Election Polling and Customer Service Expectations

Without delving too deeply into a political topic, one of the leading stories in the days after last week’s national elections calls to mind one of the most important tenets of customer service: Set and exceed customer expectations. Of course, the story I’m referring to is the widely reported disconnect between internal campaign polling and the eventual outcomes of the presidential election and several Senate contests.

In particular, big-money donors voiced varying degrees of displeasure and even outrage at overly optimistic polling numbers released in advance of the election. In this case, some sort of internal misalignment amongst strategists and pollsters led the campaign teams to become overly optimistic. They shared this enthusiasm with their donors, who in turn expected a result different from what actually happened.

In customer service, the consequence of failing to meet customer expectations is fairly straightforward—you’re going to lose some customers. The reality of politics is quite a bit different, though not entirely unique. While it’s not likely donors will support the other party next time around (i.e. go to the competition), they will surely look for other ways their money can have an impact.

In an interview with Entrepreneur Magazine, Richard Branson discussed customer expectation as it relates to commercial aviation:

“In commercial aviation, the big, long-established carriers, often still referred to as “full service” airlines, set themselves up for failure by continuing to oversell their services, even though they ceased to provide great service long ago. Their passengers have higher expectations than when they pay an identical fare for the same trip on a low-cost carrier.

Meanwhile, the low-cost carriers have done a very good job of setting expectations as they reinvent short-haul flying. Ryanair CEO Michael O’Leary and his team are unapologetic about their decision not to provide a great many traditional perks. What their customers do get in exchange for consistently low fares is flights on clean, well-maintained aircraft that usually leave on time.

Setting customer expectations at a level that is aligned with consistently deliverable levels of customer service requires that your whole staff, from product development to marketing, works in harmony with your brand image.”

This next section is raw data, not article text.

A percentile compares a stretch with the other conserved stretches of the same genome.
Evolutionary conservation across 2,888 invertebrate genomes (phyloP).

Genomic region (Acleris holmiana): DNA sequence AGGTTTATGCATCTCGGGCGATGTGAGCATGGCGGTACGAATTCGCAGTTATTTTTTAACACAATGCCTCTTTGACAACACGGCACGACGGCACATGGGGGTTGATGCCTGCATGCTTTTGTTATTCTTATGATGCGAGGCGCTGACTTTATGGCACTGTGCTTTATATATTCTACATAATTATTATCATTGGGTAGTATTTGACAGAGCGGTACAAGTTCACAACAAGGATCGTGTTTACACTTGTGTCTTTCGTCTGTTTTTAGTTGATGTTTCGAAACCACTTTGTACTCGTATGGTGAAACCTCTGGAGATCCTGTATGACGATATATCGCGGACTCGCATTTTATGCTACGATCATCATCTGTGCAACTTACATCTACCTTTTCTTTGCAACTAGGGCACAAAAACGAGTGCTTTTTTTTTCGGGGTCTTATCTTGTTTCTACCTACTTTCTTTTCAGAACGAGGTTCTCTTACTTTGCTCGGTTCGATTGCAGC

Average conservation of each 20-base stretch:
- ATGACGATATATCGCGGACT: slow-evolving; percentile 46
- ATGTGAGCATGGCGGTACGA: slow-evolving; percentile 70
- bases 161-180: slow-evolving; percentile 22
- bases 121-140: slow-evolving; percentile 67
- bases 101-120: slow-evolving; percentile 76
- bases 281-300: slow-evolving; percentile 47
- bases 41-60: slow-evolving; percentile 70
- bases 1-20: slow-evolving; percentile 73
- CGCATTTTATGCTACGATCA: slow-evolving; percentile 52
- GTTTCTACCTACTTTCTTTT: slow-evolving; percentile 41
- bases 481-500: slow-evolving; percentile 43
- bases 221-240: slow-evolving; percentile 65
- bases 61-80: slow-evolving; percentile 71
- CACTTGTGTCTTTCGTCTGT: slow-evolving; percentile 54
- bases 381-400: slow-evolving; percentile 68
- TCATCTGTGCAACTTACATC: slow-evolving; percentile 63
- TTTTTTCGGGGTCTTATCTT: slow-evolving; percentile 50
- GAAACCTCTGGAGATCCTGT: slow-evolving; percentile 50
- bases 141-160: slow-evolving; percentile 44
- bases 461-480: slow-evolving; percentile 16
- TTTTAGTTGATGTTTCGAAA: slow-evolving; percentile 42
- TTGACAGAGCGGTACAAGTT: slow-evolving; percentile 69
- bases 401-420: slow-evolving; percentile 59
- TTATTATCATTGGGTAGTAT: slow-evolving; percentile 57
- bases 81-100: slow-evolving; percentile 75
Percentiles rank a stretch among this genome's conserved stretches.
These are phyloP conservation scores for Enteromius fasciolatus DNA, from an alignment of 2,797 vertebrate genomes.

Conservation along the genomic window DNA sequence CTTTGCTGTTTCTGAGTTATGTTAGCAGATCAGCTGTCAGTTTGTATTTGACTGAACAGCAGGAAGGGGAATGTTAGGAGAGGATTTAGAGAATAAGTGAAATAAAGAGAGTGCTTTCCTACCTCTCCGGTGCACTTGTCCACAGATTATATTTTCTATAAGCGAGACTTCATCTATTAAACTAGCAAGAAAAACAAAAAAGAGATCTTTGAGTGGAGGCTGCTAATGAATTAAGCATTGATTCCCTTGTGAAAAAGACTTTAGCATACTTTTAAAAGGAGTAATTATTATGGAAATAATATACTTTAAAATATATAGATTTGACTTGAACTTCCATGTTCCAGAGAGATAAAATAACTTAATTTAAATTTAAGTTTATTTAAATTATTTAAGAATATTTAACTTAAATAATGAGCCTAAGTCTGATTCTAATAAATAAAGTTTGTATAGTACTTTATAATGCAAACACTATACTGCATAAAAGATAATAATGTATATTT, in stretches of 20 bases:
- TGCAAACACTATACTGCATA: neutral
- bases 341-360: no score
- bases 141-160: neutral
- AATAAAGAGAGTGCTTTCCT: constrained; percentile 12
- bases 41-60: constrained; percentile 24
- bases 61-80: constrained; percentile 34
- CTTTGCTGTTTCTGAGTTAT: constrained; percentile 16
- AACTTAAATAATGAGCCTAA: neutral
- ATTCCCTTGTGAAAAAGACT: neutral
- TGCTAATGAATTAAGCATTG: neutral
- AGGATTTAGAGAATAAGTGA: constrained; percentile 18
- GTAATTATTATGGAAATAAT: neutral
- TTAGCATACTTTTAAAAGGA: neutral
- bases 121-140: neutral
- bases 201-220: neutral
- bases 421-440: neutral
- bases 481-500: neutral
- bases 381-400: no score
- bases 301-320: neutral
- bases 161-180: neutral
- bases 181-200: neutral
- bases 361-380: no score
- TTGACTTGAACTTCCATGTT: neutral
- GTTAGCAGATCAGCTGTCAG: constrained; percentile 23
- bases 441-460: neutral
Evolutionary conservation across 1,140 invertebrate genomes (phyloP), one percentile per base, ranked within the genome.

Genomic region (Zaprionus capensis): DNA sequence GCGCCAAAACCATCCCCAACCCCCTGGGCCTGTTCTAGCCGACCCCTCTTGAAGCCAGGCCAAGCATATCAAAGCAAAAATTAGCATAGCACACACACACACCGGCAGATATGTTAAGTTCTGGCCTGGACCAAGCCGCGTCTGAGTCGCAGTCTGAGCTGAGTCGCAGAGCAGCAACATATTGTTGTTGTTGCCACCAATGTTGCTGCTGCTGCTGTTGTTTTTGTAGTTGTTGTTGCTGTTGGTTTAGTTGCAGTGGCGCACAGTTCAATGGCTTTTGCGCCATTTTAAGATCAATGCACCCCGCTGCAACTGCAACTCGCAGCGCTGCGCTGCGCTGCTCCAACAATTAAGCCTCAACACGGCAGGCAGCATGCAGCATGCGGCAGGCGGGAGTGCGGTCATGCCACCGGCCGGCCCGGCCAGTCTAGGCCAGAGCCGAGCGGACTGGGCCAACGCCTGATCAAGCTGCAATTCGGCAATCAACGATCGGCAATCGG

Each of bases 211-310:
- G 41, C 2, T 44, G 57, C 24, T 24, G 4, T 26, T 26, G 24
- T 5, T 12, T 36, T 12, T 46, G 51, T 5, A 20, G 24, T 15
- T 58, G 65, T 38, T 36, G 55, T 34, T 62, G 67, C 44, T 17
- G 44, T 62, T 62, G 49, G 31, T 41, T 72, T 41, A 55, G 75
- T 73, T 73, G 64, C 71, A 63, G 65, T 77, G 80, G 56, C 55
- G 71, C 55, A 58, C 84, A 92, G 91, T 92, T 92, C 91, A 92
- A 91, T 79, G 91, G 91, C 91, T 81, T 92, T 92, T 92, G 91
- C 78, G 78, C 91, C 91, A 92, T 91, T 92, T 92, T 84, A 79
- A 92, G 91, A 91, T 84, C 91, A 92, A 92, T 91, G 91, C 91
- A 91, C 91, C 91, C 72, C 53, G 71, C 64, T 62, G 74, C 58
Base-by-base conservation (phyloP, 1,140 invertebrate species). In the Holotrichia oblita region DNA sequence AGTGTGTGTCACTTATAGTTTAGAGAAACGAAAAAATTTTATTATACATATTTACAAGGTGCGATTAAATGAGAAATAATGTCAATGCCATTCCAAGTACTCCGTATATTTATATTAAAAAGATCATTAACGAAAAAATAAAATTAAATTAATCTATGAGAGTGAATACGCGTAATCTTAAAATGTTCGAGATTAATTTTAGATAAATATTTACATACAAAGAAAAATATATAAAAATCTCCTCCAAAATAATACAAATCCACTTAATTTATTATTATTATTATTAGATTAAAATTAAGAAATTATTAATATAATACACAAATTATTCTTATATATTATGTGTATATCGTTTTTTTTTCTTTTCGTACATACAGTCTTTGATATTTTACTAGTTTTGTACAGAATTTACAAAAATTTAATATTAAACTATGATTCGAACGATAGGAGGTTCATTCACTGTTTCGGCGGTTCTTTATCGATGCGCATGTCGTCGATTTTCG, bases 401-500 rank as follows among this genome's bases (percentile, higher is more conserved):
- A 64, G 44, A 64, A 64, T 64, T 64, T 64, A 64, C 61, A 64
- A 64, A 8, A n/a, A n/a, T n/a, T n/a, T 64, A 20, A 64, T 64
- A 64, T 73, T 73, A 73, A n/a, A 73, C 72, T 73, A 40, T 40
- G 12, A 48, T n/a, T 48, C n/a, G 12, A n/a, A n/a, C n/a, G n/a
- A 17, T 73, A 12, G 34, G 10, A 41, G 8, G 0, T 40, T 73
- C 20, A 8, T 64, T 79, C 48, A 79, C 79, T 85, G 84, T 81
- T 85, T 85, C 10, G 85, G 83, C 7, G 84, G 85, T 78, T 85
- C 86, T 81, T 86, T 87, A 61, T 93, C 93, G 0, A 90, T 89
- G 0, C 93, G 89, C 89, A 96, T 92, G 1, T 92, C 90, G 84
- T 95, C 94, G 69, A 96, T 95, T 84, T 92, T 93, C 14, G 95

Essentially, customers are just fine with getting something less than the premium experience, so long as that’s what they’re expecting, and they feel the price is commensurate to the experience. As a Texan, Southwest Airlines immediately comes to mind.

Just this past summer, I flew from Dallas to Portland, Oregon on Southwest. It’s basically a four-hour direct flight, but I was using a rewards ticket at the last-minute and had to make a few concessions. I took a 10-hour trip with three stops including a three-hour layover, but I knew exactly what I was getting. It was a long day, but each leg of my trip departed and arrived on time, the people were friendly and fun; and, of course, Bags Fly Free!

Naturally, commercial aviation ain’t politics, but I’m fairly certain big-money donors might have a slightly different perspective on the elections had they known what to expect. None of this is to say they were deliberately misled, it simply recalls what Branson said about having your whole staff working in harmony. Even a single missed connection in the organization can create an undesirable outcome.

It’s always the customers, or donors in this case, that suffer in the face of surprise. And regardless of where you sit on the political spectrum, surprises are just no fun. Especially, the really expensive ones.

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